(for the record:  The state could have funded an educator’s yearly salary from that emergency session – an extra educator who could have reduced my class loads from 32 to 18.)

I refused to move because there are students who will start kindergarten this fall and never make it to twelfth grade because they will be pushed out of underfunded, overcrowded schools – criminalized because they are black or brown or poor – because we put more police officers in our schools than guidance counselors.

I refused to move because our state is openly attacking public education.  Because our state is dismantling public education and selling control to private interests – in the name of “opportunity”.

I have been a teacher for almost 13 years. This is my life’s work. Everything that I am is dedicated to education because my students have changed my life.

The picture below is of me on the last day of school, 12 years ago – the year that I learned that there is no level playing field, no equal opportunities, no fair chances.

That was the year I began to fight back.

Our country was founded on a deeply rooted belief in the collective action of a group of committed individuals and the conviction of freedom.  Our history has been shaped by people who have refused to move – who saw injustice and remained steadfast in their fight against it.  From the grape fields in California to the lunch counter in Greensboro, hope has been the seed of freedom planted by our ancestors along the way.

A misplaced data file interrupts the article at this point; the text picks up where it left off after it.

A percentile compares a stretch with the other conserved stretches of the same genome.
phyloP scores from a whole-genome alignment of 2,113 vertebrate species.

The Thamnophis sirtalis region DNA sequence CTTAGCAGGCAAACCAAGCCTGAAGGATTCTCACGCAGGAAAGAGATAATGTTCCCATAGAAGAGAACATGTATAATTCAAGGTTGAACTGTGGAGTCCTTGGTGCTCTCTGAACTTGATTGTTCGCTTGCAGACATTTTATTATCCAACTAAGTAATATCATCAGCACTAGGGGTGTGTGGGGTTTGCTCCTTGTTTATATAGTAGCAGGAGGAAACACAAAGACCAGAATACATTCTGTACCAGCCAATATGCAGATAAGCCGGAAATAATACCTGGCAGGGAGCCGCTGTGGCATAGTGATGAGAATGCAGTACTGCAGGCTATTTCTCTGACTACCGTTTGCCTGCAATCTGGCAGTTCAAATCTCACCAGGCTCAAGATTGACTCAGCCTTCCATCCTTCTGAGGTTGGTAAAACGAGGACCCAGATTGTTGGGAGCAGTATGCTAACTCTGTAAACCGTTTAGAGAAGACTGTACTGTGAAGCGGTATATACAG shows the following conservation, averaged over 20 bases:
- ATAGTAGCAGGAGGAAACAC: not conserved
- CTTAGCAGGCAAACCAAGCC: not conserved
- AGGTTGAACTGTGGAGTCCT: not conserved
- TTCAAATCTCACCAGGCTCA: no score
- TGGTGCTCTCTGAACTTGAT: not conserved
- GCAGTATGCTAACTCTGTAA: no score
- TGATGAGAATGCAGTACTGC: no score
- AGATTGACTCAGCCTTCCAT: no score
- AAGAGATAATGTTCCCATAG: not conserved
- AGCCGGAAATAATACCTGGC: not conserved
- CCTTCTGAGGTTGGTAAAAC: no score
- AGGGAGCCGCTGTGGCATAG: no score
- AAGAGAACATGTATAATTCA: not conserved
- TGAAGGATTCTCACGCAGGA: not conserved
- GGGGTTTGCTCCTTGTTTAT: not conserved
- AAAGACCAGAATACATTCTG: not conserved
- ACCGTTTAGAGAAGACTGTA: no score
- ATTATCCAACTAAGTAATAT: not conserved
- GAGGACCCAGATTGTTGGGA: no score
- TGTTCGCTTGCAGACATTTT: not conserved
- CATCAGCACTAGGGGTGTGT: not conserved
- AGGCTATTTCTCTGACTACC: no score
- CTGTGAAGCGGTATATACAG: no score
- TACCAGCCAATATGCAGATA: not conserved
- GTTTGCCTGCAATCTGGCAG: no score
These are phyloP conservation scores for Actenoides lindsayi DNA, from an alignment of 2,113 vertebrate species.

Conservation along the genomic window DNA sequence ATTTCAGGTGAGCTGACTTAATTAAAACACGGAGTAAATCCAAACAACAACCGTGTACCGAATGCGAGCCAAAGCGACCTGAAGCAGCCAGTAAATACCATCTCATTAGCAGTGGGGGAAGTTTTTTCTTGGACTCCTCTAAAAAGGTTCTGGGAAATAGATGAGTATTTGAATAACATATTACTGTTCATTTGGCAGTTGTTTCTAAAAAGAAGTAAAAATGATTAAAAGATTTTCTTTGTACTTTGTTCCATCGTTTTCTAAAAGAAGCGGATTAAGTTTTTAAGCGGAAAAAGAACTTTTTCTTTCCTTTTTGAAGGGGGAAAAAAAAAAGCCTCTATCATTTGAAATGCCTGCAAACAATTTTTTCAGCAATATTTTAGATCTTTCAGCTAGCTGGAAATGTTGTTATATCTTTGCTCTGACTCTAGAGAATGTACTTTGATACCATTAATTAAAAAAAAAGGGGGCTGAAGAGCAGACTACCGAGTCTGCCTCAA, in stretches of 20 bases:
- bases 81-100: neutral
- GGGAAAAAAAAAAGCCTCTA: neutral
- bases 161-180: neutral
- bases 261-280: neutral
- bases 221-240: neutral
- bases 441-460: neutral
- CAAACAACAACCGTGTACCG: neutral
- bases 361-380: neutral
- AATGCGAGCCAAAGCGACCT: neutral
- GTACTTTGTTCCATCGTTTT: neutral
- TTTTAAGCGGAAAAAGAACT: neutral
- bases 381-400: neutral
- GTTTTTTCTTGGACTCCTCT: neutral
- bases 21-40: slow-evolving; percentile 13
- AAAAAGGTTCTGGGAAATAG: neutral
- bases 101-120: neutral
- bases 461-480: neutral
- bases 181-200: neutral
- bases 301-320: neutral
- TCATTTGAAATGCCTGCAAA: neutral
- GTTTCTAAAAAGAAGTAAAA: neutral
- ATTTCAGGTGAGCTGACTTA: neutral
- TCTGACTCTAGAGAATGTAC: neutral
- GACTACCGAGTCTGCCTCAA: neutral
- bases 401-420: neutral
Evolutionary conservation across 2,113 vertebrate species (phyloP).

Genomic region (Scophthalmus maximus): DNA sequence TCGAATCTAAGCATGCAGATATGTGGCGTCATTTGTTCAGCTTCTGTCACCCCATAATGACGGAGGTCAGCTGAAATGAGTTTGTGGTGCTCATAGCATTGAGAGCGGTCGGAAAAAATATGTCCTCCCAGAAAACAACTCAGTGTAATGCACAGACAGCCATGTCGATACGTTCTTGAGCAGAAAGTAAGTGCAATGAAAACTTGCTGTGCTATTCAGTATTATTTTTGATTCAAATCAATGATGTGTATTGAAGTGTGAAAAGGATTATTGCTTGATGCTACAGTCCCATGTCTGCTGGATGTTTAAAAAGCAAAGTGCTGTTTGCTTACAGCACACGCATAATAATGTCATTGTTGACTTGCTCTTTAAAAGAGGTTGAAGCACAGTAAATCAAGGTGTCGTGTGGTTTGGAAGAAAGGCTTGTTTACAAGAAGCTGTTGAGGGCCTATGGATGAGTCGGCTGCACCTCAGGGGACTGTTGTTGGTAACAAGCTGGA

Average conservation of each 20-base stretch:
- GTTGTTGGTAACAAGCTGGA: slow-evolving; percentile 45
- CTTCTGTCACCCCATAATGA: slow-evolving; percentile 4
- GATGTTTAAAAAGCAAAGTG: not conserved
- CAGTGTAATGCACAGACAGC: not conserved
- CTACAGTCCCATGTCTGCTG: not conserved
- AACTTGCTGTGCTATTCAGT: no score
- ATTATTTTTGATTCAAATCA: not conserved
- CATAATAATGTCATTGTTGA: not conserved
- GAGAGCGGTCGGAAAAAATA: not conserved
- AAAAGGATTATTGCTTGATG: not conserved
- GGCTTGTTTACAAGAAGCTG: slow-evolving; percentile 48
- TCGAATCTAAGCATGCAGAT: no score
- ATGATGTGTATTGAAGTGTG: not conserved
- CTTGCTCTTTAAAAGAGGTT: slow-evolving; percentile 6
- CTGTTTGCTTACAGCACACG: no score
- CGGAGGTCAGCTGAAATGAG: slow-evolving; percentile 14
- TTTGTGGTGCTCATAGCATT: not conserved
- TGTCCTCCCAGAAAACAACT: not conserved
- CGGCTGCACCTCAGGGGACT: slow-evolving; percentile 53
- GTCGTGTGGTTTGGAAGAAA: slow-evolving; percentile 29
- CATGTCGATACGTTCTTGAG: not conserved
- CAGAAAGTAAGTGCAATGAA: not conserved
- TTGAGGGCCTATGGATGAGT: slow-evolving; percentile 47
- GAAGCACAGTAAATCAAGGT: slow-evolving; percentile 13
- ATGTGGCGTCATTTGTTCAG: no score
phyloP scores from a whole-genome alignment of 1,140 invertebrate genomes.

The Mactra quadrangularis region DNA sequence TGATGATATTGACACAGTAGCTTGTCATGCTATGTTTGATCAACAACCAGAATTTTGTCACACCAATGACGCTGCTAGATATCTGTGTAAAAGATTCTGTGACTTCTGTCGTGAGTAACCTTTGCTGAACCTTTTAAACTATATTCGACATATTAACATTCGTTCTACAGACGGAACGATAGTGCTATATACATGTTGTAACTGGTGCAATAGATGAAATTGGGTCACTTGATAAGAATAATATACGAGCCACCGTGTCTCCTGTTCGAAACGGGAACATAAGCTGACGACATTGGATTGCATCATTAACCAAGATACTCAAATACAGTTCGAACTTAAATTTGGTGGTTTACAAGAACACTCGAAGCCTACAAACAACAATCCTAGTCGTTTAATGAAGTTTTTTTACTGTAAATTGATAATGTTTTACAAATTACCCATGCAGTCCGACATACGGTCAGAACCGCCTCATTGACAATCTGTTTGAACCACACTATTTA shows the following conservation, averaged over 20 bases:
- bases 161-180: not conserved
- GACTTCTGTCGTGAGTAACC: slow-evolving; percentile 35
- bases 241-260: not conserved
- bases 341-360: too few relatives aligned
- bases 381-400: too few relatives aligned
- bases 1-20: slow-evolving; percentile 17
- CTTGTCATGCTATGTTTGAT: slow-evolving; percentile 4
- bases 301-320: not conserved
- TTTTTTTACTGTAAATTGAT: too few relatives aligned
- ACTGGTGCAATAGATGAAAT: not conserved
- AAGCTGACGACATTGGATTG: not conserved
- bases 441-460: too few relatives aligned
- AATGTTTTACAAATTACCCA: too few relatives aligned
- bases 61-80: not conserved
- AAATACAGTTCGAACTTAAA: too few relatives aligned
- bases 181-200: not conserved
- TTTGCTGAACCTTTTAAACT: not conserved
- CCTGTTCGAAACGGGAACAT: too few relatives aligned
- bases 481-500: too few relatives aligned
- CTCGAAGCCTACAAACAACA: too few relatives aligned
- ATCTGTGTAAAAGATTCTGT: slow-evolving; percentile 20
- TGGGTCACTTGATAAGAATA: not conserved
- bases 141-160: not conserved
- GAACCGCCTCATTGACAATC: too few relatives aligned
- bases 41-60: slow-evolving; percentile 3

To me, freedom is the pursuit of possibility, of growth in innumerable ways, unlimited, unrestrained – of an exploration of chance and a fully realized self-identity.

Education is about freedom. Depriving students of education is the denial of possibility – and it should be criminal.  But we were arrested for “inconveniencing” drivers last week.

It is our duty to fight for our freedom.

And so, I will fight for my students.

I will fight with everything I have so that my students have everything they deserve.